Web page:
There’s a 1950s John Wayne movie in which the actor wore not a cowboy hat but a commercial airline pilot's cap. It's called The High and the Mighty. It featured a melodic whistling theme song written by the great film composer Dimitri Tiomkin.
On a walk in the country last week, I found myself humming it after I’d seen nature’s “the high and the mighty” – a flock of wild geese that winged overhead as I walked.
They come from over the horizon. If it’s a clear day they fly high in the sky. If grey clouds cover the earth they fly lower, and you can hear their garrulous conversations as they leisurely chatter, gossip and confer with one another while flapping their big wings to keep aloft.
Of all the migrating birds in this season, the wild geese seem the most emblematic of autumn.
Where I live, the flyway is probably from northern Minnesota or possibly even from the permafrost bogs of nothern Manitoba. In other locales of the country, they might be coming from Alaska or from Hudson Bay. Their journey to the south is an epic one, fraught with difficulties and perils, and repeated twice a year.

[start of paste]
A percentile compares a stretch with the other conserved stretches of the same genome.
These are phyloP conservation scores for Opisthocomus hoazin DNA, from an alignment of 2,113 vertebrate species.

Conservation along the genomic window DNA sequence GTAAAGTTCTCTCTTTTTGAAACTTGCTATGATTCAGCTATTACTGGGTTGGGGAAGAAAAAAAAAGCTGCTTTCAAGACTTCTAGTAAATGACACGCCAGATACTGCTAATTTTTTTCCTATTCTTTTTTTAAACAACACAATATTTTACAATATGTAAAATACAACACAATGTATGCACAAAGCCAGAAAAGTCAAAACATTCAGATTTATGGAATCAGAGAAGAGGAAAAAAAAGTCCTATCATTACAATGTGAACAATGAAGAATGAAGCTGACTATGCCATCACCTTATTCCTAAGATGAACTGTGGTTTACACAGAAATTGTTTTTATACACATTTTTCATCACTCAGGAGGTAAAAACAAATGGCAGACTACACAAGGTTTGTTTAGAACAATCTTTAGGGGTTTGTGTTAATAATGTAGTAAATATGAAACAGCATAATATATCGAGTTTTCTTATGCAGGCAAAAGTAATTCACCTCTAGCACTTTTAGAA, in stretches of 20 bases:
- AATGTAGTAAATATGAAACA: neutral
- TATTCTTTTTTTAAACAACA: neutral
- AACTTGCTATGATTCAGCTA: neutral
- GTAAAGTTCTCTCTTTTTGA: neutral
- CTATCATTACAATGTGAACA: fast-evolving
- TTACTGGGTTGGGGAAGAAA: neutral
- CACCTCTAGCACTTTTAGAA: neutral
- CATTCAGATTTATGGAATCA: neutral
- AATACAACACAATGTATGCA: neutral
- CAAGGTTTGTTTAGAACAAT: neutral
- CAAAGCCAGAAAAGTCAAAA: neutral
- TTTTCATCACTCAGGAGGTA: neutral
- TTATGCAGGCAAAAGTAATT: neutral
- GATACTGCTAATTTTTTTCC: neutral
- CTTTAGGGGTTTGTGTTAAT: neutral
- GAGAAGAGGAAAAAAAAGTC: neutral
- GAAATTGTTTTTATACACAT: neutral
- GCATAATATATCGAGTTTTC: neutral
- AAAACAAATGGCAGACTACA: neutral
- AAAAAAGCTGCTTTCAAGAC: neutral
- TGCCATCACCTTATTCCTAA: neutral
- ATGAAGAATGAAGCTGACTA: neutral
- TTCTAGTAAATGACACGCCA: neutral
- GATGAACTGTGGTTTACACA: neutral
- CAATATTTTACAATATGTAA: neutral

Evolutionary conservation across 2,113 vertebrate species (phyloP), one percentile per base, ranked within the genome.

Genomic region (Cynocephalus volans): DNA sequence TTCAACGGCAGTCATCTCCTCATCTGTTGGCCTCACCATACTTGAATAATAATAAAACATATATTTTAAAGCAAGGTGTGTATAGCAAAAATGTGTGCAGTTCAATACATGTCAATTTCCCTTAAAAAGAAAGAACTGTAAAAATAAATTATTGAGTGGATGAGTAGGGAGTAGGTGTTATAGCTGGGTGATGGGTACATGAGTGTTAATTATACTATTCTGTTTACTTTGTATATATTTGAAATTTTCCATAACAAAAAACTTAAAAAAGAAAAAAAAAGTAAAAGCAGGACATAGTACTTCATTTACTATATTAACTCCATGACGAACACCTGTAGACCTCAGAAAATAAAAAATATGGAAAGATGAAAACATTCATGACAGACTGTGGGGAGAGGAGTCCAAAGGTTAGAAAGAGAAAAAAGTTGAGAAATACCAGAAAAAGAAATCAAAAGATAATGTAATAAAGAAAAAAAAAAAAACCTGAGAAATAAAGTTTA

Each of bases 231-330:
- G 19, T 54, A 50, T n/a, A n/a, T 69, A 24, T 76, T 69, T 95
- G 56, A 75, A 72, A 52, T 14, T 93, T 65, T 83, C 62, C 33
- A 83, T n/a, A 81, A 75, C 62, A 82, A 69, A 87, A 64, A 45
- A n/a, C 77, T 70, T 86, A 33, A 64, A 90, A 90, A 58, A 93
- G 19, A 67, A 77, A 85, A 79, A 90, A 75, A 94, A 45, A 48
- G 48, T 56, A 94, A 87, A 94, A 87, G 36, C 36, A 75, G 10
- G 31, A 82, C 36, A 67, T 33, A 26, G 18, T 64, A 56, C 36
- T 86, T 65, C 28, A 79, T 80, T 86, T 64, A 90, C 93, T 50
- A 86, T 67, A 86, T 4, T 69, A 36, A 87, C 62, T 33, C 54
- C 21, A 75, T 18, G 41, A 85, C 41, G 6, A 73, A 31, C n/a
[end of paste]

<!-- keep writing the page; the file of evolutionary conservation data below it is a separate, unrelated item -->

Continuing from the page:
The sky is theirs, and far places as well. The sight and sound of them brings a sense of longing for locations over the horizon you've never been to, even a kind of nameless nostalgia for the infinite.
They come from over the horizon, like autumn itself … following summer southward. Earthbound, you're left with a haunting memory to remind you of autumn’s footloose travelers, the proud, talkative, high-ranging geese.